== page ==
We recently adopted a young calico cat after our older cat died unexpectedly. We’ve called her Lentil. She is the picture of cuteness, emphasised by a black marking across her face - almost as if nature decided to articulate a final smear after the effort of painting all the other colours on her body. Were she human, it would have been impossible to take her seriously because it looks like she has a permanent smile on. Her personality matches her adorable face: she is the epitome of “joie de vivre”! She doesn’t run; she hops around.
We also have another older cat, Juju, who has long been the matron of our household. She has been the adored one and, understandably, now feels threatened by Lentil’s presence. Lentil just wants to befriend Juju and is steadfastly curious in her efforts. Juju’s response has been to fervently guard her territory. She lies miserably at the door for days, waiting for Lentil, and when she spots her, she growls, tail on alert, and readies her body for attack – which sometimes happens, resulting in hairs flying everywhere.
After such a skirmish Lentil will hide for a few minutes before happily spreading love once again, seemingly unfazed by Juju’s foul mood.
What Juju doesn’t realise is that she wouldn’t lose anything by allowing Lentil into her space. She would not receive any less love or care. On the contrary, she could stop wasting her energy guarding and could instead gain a friend and a grooming partner.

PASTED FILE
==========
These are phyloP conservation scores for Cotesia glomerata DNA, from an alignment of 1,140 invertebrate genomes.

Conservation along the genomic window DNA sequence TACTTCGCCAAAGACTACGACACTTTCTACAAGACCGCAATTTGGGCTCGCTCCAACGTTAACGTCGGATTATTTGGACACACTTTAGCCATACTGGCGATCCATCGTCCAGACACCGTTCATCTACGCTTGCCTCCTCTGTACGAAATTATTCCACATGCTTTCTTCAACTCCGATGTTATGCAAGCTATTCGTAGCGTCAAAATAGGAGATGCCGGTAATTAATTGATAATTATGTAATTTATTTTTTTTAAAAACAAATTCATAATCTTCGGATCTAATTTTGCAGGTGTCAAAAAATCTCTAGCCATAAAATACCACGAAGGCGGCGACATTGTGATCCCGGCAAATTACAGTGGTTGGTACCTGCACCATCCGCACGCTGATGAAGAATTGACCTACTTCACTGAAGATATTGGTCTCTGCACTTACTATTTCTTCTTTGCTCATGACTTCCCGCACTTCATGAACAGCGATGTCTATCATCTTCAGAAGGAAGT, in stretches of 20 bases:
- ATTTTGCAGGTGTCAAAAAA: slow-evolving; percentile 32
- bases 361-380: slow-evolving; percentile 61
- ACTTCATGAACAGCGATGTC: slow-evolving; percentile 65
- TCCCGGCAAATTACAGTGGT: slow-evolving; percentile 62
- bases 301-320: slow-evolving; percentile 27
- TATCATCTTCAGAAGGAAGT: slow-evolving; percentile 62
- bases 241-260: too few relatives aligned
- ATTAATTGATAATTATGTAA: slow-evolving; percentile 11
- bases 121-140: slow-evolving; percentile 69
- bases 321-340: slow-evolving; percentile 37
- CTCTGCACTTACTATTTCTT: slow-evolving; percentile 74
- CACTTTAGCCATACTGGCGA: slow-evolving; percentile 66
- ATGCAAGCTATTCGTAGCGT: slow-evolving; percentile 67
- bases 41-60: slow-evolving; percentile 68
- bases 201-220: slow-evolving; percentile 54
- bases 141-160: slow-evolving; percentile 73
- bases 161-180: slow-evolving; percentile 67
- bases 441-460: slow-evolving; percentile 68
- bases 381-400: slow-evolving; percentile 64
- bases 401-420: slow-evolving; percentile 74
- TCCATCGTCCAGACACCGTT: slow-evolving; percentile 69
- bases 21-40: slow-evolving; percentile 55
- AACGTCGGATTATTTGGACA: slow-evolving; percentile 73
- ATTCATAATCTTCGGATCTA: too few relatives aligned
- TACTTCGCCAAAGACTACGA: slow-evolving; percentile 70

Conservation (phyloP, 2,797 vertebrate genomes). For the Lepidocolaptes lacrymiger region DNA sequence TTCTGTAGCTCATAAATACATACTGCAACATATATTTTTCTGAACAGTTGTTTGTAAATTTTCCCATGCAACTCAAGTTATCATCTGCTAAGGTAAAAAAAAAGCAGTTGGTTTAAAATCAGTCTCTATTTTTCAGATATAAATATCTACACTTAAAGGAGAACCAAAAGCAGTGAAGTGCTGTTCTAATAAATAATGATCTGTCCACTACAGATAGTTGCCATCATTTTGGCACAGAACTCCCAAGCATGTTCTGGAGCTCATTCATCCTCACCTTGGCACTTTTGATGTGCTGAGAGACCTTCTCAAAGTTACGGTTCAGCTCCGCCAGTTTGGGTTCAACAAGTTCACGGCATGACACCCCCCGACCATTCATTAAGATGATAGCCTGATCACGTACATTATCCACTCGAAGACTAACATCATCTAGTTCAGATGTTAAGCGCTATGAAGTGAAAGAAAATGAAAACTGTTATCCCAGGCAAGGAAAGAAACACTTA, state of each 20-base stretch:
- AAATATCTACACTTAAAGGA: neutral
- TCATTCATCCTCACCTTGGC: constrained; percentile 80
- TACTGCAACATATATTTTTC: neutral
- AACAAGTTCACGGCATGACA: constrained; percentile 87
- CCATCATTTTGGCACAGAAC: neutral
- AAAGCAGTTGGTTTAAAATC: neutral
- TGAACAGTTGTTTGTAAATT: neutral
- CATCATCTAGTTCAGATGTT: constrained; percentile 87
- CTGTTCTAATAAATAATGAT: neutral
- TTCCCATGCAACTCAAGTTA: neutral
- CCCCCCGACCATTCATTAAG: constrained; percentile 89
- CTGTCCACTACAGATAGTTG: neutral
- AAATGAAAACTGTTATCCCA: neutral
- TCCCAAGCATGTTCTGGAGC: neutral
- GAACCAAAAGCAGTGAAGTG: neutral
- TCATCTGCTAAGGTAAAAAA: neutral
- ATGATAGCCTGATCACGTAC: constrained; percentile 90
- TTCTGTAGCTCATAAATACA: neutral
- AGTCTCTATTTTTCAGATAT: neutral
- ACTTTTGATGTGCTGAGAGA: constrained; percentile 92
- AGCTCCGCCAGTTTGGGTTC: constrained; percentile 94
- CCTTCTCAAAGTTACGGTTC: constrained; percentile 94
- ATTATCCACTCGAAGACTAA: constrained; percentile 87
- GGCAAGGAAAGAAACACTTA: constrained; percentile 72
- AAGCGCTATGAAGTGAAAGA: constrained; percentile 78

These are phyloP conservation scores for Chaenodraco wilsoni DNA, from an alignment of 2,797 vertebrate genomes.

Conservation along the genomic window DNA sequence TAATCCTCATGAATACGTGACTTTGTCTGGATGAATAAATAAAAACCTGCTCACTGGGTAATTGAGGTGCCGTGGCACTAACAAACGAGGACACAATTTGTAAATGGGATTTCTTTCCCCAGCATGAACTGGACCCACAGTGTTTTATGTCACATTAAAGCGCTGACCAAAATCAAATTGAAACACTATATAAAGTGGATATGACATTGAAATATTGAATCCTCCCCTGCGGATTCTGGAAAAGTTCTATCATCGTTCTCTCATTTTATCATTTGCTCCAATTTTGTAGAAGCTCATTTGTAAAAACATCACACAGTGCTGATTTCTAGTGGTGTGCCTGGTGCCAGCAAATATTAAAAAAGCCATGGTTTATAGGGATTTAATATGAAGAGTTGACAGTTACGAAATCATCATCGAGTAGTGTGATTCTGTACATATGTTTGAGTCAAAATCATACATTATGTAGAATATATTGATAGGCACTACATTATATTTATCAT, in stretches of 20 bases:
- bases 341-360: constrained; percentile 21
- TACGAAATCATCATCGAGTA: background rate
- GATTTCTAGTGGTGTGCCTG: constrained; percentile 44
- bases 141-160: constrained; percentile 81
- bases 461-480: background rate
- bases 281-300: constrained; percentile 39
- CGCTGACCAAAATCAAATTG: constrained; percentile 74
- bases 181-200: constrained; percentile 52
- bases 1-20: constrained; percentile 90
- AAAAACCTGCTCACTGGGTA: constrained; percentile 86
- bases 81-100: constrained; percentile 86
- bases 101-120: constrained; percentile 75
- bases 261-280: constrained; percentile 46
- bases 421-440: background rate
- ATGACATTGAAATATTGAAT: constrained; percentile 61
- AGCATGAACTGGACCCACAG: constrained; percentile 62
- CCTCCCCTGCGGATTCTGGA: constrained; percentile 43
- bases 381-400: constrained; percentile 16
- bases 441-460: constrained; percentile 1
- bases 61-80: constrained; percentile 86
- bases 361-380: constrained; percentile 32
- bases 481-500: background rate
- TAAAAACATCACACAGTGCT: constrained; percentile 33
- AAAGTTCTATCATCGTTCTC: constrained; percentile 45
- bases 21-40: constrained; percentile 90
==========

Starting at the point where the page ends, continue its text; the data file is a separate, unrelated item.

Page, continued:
While watching Juju defend her space, it occurred to me that we are not unlike her when it comes to change. As humans, we also sometimes hold onto our existing situations. We guard our wealth, health, children, positions at work, or social status. When we perceive that sharing our space or resources will reduce them, we react to protect what we deem is ours. We feel threatened and typically spend our energy and resources guarding, just like Juju.
But, if we are, instead, like Lentil - curious and open-minded when we experience change in our status quo - we have the option of alternative behaviours and responses that are better for us. Engaging with change, rather than guarding against it, gives us the opportunity to enlarge rather than diminish. We can explore how sharing and cooperation make what we already have so much bigger and better.
We will be facing increasing changes. We can choose how we react to those changes. When we feel threatened, perhaps we can remind ourselves of Juju. Could we be missing out on a different reality, even potential new friendships, or perspectives, by holding on to how things were? Or could we embrace change, and with curiosity, explore a new reality?